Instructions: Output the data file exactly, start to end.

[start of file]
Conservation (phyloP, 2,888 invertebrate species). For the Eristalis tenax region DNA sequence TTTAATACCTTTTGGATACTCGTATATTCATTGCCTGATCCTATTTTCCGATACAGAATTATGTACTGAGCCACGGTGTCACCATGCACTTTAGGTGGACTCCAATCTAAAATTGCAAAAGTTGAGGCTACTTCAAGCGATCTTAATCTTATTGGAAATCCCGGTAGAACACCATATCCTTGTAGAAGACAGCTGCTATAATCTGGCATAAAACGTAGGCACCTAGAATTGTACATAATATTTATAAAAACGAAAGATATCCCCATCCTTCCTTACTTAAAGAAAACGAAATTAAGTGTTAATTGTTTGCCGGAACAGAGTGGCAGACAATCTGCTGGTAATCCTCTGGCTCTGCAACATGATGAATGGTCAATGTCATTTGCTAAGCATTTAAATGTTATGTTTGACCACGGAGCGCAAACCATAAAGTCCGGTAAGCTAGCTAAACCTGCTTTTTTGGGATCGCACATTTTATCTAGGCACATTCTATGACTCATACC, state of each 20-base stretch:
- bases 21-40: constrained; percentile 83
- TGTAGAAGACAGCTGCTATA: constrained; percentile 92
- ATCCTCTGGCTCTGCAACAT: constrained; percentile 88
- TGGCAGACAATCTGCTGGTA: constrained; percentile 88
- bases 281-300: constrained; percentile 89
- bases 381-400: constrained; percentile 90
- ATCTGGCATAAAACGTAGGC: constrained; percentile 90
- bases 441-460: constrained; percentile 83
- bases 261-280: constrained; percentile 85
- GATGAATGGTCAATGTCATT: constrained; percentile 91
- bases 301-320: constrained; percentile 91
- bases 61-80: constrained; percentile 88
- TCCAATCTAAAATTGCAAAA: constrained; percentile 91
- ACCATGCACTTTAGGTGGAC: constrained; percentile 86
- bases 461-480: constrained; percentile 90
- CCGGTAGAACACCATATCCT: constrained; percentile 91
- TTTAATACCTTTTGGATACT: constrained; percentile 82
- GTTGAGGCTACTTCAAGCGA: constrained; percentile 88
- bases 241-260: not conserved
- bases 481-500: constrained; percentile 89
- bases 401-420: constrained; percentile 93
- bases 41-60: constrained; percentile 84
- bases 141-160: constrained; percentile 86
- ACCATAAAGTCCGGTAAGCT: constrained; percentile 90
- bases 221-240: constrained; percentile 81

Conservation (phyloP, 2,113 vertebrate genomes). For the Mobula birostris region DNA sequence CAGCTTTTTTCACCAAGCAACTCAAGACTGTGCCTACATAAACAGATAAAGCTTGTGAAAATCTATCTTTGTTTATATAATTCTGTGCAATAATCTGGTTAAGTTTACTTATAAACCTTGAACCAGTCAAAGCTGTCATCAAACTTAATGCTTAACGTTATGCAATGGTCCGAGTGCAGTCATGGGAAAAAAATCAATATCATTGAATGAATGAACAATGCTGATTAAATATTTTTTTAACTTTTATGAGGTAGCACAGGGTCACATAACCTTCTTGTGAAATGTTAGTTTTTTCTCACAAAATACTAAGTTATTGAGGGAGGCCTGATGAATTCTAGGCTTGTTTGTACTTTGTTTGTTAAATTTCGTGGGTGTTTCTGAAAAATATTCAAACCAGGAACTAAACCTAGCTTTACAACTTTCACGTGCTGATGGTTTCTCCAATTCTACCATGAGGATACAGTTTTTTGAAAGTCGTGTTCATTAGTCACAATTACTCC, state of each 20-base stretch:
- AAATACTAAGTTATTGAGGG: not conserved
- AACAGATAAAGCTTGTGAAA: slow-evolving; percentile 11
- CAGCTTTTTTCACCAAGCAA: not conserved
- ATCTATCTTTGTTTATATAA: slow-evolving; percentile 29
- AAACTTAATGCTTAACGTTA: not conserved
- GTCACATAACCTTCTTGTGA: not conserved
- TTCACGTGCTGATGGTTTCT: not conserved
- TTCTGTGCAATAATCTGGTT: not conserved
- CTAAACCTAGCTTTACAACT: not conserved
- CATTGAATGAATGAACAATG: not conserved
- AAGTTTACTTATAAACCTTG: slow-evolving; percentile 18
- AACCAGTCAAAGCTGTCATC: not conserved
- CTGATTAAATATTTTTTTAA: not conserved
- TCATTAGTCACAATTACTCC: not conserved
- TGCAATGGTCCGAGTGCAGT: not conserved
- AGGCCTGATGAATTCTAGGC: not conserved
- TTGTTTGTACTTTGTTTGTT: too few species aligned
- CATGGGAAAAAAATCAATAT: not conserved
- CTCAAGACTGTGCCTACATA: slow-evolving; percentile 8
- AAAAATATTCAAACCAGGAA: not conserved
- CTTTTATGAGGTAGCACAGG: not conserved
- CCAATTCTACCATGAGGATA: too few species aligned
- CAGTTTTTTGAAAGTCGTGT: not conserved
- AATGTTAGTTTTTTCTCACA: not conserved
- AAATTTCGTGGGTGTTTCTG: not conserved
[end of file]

Conservation (phyloP, 2,888 invertebrate species). For the Eristalis tenax region DNA sequence TTTAATACCTTTTGGATACTCGTATATTCATTGCCTGATCCTATTTTCCGATACAGAATTATGTACTGAGCCACGGTGTCACCATGCACTTTAGGTGGACTCCAATCTAAAATTGCAAAAGTTGAGGCTACTTCAAGCGATCTTAATCTTATTGGAAATCCCGGTAGAACACCATATCCTTGTAGAAGACAGCTGCTATAATCTGGCATAAAACGTAGGCACCTAGAATTGTACATAATATTTATAAAAACGAAAGATATCCCCATCCTTCCTTACTTAAAGAAAACGAAATTAAGTGTTAATTGTTTGCCGGAACAGAGTGGCAGACAATCTGCTGGTAATCCTCTGGCTCTGCAACATGATGAATGGTCAATGTCATTTGCTAAGCATTTAAATGTTATGTTTGACCACGGAGCGCAAACCATAAAGTCCGGTAAGCTAGCTAAACCTGCTTTTTTGGGATCGCACATTTTATCTAGGCACATTCTATGACTCATACC, state of each 20-base stretch:
- bases 21-40: constrained; percentile 83
- TGTAGAAGACAGCTGCTATA: constrained; percentile 92
- ATCCTCTGGCTCTGCAACAT: constrained; percentile 88
- TGGCAGACAATCTGCTGGTA: constrained; percentile 88
- bases 281-300: constrained; percentile 89
- bases 381-400: constrained; percentile 90
- ATCTGGCATAAAACGTAGGC: constrained; percentile 90
- bases 441-460: constrained; percentile 83
- bases 261-280: constrained; percentile 85
- GATGAATGGTCAATGTCATT: constrained; percentile 91
- bases 301-320: constrained; percentile 91
- bases 61-80: constrained; percentile 88
- TCCAATCTAAAATTGCAAAA: constrained; percentile 91
- ACCATGCACTTTAGGTGGAC: constrained; percentile 86
- bases 461-480: constrained; percentile 90
- CCGGTAGAACACCATATCCT: constrained; percentile 91
- TTTAATACCTTTTGGATACT: constrained; percentile 82
- GTTGAGGCTACTTCAAGCGA: constrained; percentile 88
- bases 241-260: not conserved
- bases 481-500: constrained; percentile 89
- bases 401-420: constrained; percentile 93
- bases 41-60: constrained; percentile 84
- bases 141-160: constrained; percentile 86
- ACCATAAAGTCCGGTAAGCT: constrained; percentile 90
- bases 221-240: constrained; percentile 81

Conservation (phyloP, 2,113 vertebrate genomes). For the Mobula birostris region DNA sequence CAGCTTTTTTCACCAAGCAACTCAAGACTGTGCCTACATAAACAGATAAAGCTTGTGAAAATCTATCTTTGTTTATATAATTCTGTGCAATAATCTGGTTAAGTTTACTTATAAACCTTGAACCAGTCAAAGCTGTCATCAAACTTAATGCTTAACGTTATGCAATGGTCCGAGTGCAGTCATGGGAAAAAAATCAATATCATTGAATGAATGAACAATGCTGATTAAATATTTTTTTAACTTTTATGAGGTAGCACAGGGTCACATAACCTTCTTGTGAAATGTTAGTTTTTTCTCACAAAATACTAAGTTATTGAGGGAGGCCTGATGAATTCTAGGCTTGTTTGTACTTTGTTTGTTAAATTTCGTGGGTGTTTCTGAAAAATATTCAAACCAGGAACTAAACCTAGCTTTACAACTTTCACGTGCTGATGGTTTCTCCAATTCTACCATGAGGATACAGTTTTTTGAAAGTCGTGTTCATTAGTCACAATTACTCC, state of each 20-base stretch:
- AAATACTAAGTTATTGAGGG: not conserved
- AACAGATAAAGCTTGTGAAA: slow-evolving; percentile 11
- CAGCTTTTTTCACCAAGCAA: not conserved
- ATCTATCTTTGTTTATATAA: slow-evolving; percentile 29
- AAACTTAATGCTTAACGTTA: not conserved
- GTCACATAACCTTCTTGTGA: not conserved
- TTCACGTGCTGATGGTTTCT: not conserved
- TTCTGTGCAATAATCTGGTT: not conserved
- CTAAACCTAGCTTTACAACT: not conserved
- CATTGAATGAATGAACAATG: not conserved
- AAGTTTACTTATAAACCTTG: slow-evolving; percentile 18
- AACCAGTCAAAGCTGTCATC: not conserved
- CTGATTAAATATTTTTTTAA: not conserved
- TCATTAGTCACAATTACTCC: not conserved
- TGCAATGGTCCGAGTGCAGT: not conserved
- AGGCCTGATGAATTCTAGGC: not conserved
- TTGTTTGTACTTTGTTTGTT: too few species aligned
- CATGGGAAAAAAATCAATAT: not conserved
- CTCAAGACTGTGCCTACATA: slow-evolving; percentile 8
- AAAAATATTCAAACCAGGAA: not conserved
- CTTTTATGAGGTAGCACAGG: not conserved
- CCAATTCTACCATGAGGATA: too few species aligned
- CAGTTTTTTGAAAGTCGTGT: not conserved
- AATGTTAGTTTTTTCTCACA: not conserved
- AAATTTCGTGGGTGTTTCTG: not conserved